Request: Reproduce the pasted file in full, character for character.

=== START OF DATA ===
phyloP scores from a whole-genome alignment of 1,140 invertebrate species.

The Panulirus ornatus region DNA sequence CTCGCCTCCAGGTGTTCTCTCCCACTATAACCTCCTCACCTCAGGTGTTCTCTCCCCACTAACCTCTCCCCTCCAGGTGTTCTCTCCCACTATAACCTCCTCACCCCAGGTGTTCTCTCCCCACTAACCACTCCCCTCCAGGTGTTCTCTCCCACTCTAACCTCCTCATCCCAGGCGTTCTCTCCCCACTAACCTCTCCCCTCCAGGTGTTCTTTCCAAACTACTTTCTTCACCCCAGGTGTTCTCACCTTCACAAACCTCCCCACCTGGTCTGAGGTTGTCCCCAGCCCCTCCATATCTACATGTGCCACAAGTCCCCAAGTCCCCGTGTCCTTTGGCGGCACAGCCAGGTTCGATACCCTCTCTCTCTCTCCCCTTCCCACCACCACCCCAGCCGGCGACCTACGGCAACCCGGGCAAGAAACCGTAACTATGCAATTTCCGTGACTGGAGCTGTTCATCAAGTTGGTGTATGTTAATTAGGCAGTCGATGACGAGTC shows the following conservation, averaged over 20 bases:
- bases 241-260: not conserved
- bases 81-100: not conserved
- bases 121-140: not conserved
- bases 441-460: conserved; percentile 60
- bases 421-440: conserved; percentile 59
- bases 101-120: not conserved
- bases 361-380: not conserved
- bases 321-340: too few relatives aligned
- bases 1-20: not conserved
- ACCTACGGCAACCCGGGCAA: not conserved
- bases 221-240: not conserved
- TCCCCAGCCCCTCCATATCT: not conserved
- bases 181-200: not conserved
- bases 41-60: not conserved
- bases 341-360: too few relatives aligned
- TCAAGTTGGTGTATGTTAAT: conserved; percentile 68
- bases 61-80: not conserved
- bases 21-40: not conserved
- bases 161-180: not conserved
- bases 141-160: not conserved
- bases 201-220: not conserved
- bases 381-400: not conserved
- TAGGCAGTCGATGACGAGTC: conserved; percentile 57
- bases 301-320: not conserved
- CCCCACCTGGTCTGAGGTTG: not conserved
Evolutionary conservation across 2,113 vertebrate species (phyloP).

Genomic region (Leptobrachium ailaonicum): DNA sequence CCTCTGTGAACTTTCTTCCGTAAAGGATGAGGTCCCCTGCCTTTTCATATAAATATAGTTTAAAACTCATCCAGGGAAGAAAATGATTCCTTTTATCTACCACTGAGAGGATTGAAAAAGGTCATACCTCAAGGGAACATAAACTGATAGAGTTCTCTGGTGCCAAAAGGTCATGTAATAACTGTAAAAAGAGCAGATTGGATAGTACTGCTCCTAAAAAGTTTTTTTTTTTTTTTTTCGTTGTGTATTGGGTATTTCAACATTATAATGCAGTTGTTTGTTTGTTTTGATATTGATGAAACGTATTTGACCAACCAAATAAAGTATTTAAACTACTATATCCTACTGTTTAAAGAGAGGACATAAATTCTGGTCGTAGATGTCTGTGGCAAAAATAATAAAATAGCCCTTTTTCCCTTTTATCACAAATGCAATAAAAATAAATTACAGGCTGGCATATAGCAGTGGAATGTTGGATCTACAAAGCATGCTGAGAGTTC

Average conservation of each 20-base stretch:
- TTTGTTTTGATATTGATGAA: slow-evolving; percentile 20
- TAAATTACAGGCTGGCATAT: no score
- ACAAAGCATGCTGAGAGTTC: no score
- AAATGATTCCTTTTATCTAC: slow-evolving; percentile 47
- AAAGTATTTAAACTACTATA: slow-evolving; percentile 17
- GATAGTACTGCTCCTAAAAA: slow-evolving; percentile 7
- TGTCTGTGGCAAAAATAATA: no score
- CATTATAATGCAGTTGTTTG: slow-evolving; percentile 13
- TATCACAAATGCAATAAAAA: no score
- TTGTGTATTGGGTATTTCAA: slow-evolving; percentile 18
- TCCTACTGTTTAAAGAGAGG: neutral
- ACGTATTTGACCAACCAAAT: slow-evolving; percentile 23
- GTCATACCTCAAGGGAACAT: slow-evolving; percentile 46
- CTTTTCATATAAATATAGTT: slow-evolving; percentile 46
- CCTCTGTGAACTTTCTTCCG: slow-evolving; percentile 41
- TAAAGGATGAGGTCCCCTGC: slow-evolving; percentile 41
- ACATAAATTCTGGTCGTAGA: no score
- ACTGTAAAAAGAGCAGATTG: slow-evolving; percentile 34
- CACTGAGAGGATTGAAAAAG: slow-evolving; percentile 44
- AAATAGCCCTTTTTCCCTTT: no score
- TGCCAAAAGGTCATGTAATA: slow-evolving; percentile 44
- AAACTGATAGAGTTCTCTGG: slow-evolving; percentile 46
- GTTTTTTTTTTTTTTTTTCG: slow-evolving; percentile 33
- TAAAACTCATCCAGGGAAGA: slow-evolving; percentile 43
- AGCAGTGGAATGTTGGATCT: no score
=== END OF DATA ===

phyloP scores from a whole-genome alignment of 1,140 invertebrate species.

The Panulirus ornatus region DNA sequence CTCGCCTCCAGGTGTTCTCTCCCACTATAACCTCCTCACCTCAGGTGTTCTCTCCCCACTAACCTCTCCCCTCCAGGTGTTCTCTCCCACTATAACCTCCTCACCCCAGGTGTTCTCTCCCCACTAACCACTCCCCTCCAGGTGTTCTCTCCCACTCTAACCTCCTCATCCCAGGCGTTCTCTCCCCACTAACCTCTCCCCTCCAGGTGTTCTTTCCAAACTACTTTCTTCACCCCAGGTGTTCTCACCTTCACAAACCTCCCCACCTGGTCTGAGGTTGTCCCCAGCCCCTCCATATCTACATGTGCCACAAGTCCCCAAGTCCCCGTGTCCTTTGGCGGCACAGCCAGGTTCGATACCCTCTCTCTCTCTCCCCTTCCCACCACCACCCCAGCCGGCGACCTACGGCAACCCGGGCAAGAAACCGTAACTATGCAATTTCCGTGACTGGAGCTGTTCATCAAGTTGGTGTATGTTAATTAGGCAGTCGATGACGAGTC shows the following conservation, averaged over 20 bases:
- bases 241-260: not conserved
- bases 81-100: not conserved
- bases 121-140: not conserved
- bases 441-460: conserved; percentile 60
- bases 421-440: conserved; percentile 59
- bases 101-120: not conserved
- bases 361-380: not conserved
- bases 321-340: too few relatives aligned
- bases 1-20: not conserved
- ACCTACGGCAACCCGGGCAA: not conserved
- bases 221-240: not conserved
- TCCCCAGCCCCTCCATATCT: not conserved
- bases 181-200: not conserved
- bases 41-60: not conserved
- bases 341-360: too few relatives aligned
- TCAAGTTGGTGTATGTTAAT: conserved; percentile 68
- bases 61-80: not conserved
- bases 21-40: not conserved
- bases 161-180: not conserved
- bases 141-160: not conserved
- bases 201-220: not conserved
- bases 381-400: not conserved
- TAGGCAGTCGATGACGAGTC: conserved; percentile 57
- bases 301-320: not conserved
- CCCCACCTGGTCTGAGGTTG: not conserved
Evolutionary conservation across 2,113 vertebrate species (phyloP).

Genomic region (Leptobrachium ailaonicum): DNA sequence CCTCTGTGAACTTTCTTCCGTAAAGGATGAGGTCCCCTGCCTTTTCATATAAATATAGTTTAAAACTCATCCAGGGAAGAAAATGATTCCTTTTATCTACCACTGAGAGGATTGAAAAAGGTCATACCTCAAGGGAACATAAACTGATAGAGTTCTCTGGTGCCAAAAGGTCATGTAATAACTGTAAAAAGAGCAGATTGGATAGTACTGCTCCTAAAAAGTTTTTTTTTTTTTTTTTCGTTGTGTATTGGGTATTTCAACATTATAATGCAGTTGTTTGTTTGTTTTGATATTGATGAAACGTATTTGACCAACCAAATAAAGTATTTAAACTACTATATCCTACTGTTTAAAGAGAGGACATAAATTCTGGTCGTAGATGTCTGTGGCAAAAATAATAAAATAGCCCTTTTTCCCTTTTATCACAAATGCAATAAAAATAAATTACAGGCTGGCATATAGCAGTGGAATGTTGGATCTACAAAGCATGCTGAGAGTTC

Average conservation of each 20-base stretch:
- TTTGTTTTGATATTGATGAA: slow-evolving; percentile 20
- TAAATTACAGGCTGGCATAT: no score
- ACAAAGCATGCTGAGAGTTC: no score
- AAATGATTCCTTTTATCTAC: slow-evolving; percentile 47
- AAAGTATTTAAACTACTATA: slow-evolving; percentile 17
- GATAGTACTGCTCCTAAAAA: slow-evolving; percentile 7
- TGTCTGTGGCAAAAATAATA: no score
- CATTATAATGCAGTTGTTTG: slow-evolving; percentile 13
- TATCACAAATGCAATAAAAA: no score
- TTGTGTATTGGGTATTTCAA: slow-evolving; percentile 18
- TCCTACTGTTTAAAGAGAGG: neutral
- ACGTATTTGACCAACCAAAT: slow-evolving; percentile 23
- GTCATACCTCAAGGGAACAT: slow-evolving; percentile 46
- CTTTTCATATAAATATAGTT: slow-evolving; percentile 46
- CCTCTGTGAACTTTCTTCCG: slow-evolving; percentile 41
- TAAAGGATGAGGTCCCCTGC: slow-evolving; percentile 41
- ACATAAATTCTGGTCGTAGA: no score
- ACTGTAAAAAGAGCAGATTG: slow-evolving; percentile 34
- CACTGAGAGGATTGAAAAAG: slow-evolving; percentile 44
- AAATAGCCCTTTTTCCCTTT: no score
- TGCCAAAAGGTCATGTAATA: slow-evolving; percentile 44
- AAACTGATAGAGTTCTCTGG: slow-evolving; percentile 46
- GTTTTTTTTTTTTTTTTTCG: slow-evolving; percentile 33
- TAAAACTCATCCAGGGAAGA: slow-evolving; percentile 43
- AGCAGTGGAATGTTGGATCT: no score